macrumors 68000
Original poster
Jan 1, 2008
On The Nickel, over there....
I just got an email from (supposedly) TuneIn Radio, saying I purchased a subscription today with a 1 week free trial. The subscription costs $34.99/month. I never purchased it and have never even heard of it until today. I went to their real web site and it showed that a monthly subscription was $9.99/month. On the email, they have a "Review/Cancel your subscription" link. Clicking it takes me to:
that then shows:

"Hey, thanks for scanning

The QR Code Campaign has reached it scan limit, please contact support to increase the amount of scans.

Your QR Code Reader/Scanner is working fine.
Do you have questions?

Please contact us at: | Login"

I really feel this to be a phishing scam. The email had lots of Apple references and 's on it, but clicking the "Apple Support" link takes to the same page as above.
I've searched and found no scams like this one, but I took my credit card info off the legitimate Apple site anyway.
So has anyone else heard of this?


macrumors 6502a
Jul 24, 2011
Aberdeen, Scotland
It’s a scam. Tap on the senders email address, and you’ll see the real address, which won’t be from tunein. If you haven’t entered any details, you’re probably safe, but this is a good time to review your security.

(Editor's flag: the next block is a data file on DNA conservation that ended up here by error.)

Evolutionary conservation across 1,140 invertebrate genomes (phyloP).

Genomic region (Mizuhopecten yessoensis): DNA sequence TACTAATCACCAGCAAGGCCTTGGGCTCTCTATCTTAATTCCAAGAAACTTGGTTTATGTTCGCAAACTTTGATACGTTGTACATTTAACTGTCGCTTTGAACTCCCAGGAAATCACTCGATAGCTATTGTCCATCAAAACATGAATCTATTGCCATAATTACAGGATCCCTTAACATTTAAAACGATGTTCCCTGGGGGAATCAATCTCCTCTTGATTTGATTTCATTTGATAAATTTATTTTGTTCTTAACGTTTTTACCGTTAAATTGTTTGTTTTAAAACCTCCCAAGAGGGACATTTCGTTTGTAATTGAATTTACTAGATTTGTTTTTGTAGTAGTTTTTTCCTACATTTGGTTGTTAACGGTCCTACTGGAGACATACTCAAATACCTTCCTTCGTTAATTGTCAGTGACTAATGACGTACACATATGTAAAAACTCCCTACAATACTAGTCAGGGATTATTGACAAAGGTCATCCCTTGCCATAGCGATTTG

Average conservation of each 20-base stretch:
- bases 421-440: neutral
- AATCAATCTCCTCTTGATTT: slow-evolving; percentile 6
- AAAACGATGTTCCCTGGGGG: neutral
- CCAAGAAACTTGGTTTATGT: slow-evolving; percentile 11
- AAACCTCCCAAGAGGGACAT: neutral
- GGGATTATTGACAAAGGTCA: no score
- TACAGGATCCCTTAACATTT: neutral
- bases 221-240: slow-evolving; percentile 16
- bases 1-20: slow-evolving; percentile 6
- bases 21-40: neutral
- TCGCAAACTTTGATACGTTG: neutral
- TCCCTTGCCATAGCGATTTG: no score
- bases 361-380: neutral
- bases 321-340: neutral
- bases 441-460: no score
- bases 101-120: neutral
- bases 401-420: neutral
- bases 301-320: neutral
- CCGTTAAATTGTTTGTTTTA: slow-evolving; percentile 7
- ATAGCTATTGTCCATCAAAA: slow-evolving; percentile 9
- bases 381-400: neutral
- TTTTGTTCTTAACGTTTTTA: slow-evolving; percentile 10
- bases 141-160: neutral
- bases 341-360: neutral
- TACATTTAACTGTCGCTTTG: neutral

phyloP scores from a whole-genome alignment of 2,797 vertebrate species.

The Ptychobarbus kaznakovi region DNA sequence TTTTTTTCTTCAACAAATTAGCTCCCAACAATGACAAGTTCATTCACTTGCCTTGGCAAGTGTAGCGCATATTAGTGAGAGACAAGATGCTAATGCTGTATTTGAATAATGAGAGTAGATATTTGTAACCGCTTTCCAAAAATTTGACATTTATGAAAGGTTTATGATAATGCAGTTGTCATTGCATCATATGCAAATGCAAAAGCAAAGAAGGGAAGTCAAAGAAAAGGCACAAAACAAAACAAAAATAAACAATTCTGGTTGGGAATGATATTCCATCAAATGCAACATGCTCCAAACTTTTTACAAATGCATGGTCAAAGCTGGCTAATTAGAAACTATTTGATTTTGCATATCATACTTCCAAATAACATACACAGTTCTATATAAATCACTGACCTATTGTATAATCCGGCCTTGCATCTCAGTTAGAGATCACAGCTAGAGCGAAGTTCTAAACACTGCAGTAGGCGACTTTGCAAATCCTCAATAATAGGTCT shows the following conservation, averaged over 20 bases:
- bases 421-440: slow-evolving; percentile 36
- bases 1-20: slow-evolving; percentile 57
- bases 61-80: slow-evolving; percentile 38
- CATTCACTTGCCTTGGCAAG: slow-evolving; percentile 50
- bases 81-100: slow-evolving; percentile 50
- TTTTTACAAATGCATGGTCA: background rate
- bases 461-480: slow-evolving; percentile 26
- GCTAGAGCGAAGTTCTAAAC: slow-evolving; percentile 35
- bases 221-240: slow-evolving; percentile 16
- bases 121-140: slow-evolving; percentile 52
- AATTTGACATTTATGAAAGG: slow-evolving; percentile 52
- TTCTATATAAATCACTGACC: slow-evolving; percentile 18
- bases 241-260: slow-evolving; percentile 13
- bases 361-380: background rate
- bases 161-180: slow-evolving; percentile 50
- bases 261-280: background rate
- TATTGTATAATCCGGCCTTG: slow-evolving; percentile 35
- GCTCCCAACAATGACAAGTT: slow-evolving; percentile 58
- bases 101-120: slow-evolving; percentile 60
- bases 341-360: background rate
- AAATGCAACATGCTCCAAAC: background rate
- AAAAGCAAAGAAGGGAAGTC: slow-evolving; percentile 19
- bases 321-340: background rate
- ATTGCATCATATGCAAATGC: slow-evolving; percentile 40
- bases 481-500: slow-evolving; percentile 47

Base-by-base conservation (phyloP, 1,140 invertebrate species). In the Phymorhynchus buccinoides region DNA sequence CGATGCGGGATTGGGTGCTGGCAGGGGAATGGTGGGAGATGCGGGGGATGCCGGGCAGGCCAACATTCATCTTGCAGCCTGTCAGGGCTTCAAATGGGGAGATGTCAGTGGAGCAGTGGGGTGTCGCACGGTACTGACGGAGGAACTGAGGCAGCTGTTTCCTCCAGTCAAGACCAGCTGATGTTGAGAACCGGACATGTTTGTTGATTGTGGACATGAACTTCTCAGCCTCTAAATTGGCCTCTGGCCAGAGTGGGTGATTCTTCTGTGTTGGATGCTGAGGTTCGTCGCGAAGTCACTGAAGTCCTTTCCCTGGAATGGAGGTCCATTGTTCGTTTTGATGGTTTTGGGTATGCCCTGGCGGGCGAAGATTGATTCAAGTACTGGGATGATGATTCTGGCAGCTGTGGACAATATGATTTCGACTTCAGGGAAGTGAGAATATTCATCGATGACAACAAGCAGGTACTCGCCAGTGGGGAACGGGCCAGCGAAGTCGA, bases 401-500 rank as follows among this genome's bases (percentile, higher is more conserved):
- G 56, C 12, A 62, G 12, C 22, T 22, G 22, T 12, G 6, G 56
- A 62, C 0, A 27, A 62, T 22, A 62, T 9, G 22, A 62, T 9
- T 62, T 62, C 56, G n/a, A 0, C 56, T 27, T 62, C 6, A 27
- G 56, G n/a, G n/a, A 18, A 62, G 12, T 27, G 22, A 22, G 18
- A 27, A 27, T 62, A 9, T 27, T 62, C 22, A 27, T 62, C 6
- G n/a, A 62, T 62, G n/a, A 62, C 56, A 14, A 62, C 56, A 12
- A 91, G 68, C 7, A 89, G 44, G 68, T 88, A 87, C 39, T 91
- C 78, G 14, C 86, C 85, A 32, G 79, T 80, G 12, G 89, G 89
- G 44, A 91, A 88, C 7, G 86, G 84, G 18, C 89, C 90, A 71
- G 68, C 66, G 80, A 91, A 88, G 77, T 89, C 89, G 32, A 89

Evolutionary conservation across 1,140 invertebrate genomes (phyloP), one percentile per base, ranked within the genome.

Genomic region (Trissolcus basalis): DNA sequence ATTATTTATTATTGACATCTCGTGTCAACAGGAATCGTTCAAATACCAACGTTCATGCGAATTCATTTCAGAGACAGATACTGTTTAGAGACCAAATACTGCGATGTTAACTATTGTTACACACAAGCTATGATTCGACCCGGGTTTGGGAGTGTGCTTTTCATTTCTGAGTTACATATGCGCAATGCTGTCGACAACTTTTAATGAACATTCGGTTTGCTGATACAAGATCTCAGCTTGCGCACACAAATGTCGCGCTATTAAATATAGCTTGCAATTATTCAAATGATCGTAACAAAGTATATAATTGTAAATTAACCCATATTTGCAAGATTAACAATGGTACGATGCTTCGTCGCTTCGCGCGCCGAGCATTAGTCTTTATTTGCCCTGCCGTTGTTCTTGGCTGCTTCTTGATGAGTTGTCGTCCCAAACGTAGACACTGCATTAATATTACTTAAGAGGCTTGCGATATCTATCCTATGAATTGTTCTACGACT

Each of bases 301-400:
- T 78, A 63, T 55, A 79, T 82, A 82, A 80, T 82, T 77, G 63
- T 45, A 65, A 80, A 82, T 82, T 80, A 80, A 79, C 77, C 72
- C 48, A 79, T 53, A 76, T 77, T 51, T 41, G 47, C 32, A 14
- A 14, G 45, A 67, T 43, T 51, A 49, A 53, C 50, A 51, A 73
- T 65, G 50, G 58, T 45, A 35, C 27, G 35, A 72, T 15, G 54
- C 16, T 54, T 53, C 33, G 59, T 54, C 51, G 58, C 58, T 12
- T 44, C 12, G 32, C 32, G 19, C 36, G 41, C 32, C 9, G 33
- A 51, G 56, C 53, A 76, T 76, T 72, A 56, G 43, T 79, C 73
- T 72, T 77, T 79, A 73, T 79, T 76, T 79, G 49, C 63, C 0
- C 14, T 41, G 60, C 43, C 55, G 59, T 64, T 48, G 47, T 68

Get a password manager (I’m in the process of swapping from 1Password to LastPass, see also, and use it to change every password you have for every single account, to something unique and hard to crack. Your email address may have been part of a data leak, or it could be somebody sending to random addresses. Chances are that your details have been hacked at some point - lots of big companies - Yahoo!, British Airways, even the Department of Homeland Security have been hacked recently!

Learn more about phishing here:
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Staff member
Jul 1, 2014
Yep, phishing scam.

Guessing that the link was supposed to present a QR code (if you go to the main page of that site, in German, appears to let you generate a QR code for a URL), ask to scan it, then would take you to an Apple look-alike site to "allow" you to cancel the subscription, just that they will need your Apple ID and password to verify you are who you are.

Appears that the site only provides a limited number of QR codes for free, after that, probably a fee. Guess the scammer(s) did not consider how many people maybe click on the link and get a QR code, and blow through the limit.
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